THE EARLY YEARS FOUNDATION STAGE
Within the group, all children are supported in developing skills and understanding at their own pace. Our key-person system enables us to ensure a planned curriculum tailored to the needs of each individual child through a mixture of child-initiated play and adult-led activities. Each child has the opportunity to explore a broad range of new experiences, develop their skills and self confidence, preparing them for a smooth transition to school. This curriculum is based on the ‘Early Years Foundation Stage’ from birth to five year olds which also forms the basis of their Reception year in primary school. All children are working towards Early Learning Goals covering seven areas of development, using both indoor and outdoor learning environments.
Personal, social and emotional development
Within a secure, nurturing environment, children are individually supported in developing confidence, autonomy and self-respect. They are encouraged to be independent and also to share and co-operate with other children and adults. Through activities, conversation and practical example, they learn acceptable ways to express their own feelings and have respect for the feelings of others. All children are given the opportunity, as appropriate, to take responsibility for themselves and also for the group, its members and its property.
Communication and language
In both small and large groups, children are encouraged to extend their vocabulary and fluency by talking and listening, and by hearing and responding to stories, songs and rhymes.
A range of equipment and opportunities both indoors and out of doors, allows children to develop confidence and enjoyment in the use and development of their own physical skills. A high level of adult supervision enables children safely to create and meet physical challenges, developing increasing skill and control in moving, climbing and balancing. At the same time, children are supported in the development of the fine motor skills required to use tools, including pens and pencils and to handle small objects with increasing control and precision. The children are also introduced to aspects of keeping healthy.
Children are helped to understand that written symbols carry meaning, to be aware of the purposes of writing and, when they are ready, to use drawn and written symbols for themselves. A well stocked book corner gives every child the opportunity and encouragement to become familiar with books, able to handle them and aware of their uses, both for reference and as a source of stories and pictures.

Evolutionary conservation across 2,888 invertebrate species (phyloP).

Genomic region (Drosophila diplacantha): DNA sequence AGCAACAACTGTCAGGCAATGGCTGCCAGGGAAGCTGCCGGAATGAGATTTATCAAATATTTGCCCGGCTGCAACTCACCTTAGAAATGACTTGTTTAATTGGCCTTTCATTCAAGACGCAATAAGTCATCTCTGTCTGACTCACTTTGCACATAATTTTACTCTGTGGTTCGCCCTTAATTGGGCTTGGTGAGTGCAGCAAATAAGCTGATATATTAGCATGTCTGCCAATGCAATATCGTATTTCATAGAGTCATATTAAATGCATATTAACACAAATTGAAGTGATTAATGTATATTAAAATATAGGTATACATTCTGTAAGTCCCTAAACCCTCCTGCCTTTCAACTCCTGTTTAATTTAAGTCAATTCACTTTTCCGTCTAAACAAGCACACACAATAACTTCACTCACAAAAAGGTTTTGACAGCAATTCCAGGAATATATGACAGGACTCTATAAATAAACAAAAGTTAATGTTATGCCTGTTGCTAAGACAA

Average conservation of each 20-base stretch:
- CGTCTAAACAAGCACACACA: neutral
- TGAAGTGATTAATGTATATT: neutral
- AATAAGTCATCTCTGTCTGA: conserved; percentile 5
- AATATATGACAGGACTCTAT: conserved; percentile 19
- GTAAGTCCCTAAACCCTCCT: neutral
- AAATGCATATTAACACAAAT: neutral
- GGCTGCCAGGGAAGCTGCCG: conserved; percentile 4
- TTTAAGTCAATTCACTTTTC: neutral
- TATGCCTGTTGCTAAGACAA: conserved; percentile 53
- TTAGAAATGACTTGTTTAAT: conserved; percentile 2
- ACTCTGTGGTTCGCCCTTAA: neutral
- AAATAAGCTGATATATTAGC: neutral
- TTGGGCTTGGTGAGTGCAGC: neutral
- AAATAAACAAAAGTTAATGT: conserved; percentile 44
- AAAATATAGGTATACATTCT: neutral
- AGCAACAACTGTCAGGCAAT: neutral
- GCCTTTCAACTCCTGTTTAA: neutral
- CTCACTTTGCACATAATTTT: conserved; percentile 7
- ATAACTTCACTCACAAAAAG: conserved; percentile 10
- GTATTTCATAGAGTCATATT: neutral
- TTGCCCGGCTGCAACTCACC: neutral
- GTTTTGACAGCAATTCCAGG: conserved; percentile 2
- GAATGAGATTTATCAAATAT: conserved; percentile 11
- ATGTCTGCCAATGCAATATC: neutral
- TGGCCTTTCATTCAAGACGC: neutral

Through practical activities, children become familiar with the sorting, matching, ordering, sequencing and counting skills which form the basis for early mathematics. As they use their developing mathematical understanding to solve problems, children are assisted to learn and use the vocabulary of mathematics, identifying objects by shape, position, size, volume and number. Songs, games and picture books help children become aware of number sequences and, when they are ready, to use simple mathematical operations such as adding.
Understanding the world
A safe and stimulating environment allows children to explore and experiment with a range of natural and manufactured materials. They learn to observe and investigate objects and substances, recognising differences, patterns and similarities, and to share and record their findings. Children are assisted in exploring and understanding their environment, both within the group and also in the wider community. We are also able to regularly plan activities within the school woodland area. A range of safe and well-maintained equipment enables children to extend their technological understanding, using simple tools and techniques as appropriate to achieve their intentions and to solve problems. Children also have the opportunity to become familiar with computers using simple programs and learning to operate programmable toys.
Expressive Arts and Design
Children are encouraged to use a wide range of resources in order to express their own ideas and feelings and to construct their individual response to experience in two and three dimensions. Art equipment, including paint, glue, crayons and chalks as well as natural and discarded resources, provides for open exploration of colour, shape and texture and the development of skills. Children join in with and respond to music and stories, and there are many opportunities for imaginative role-play, both individually and as part of a group.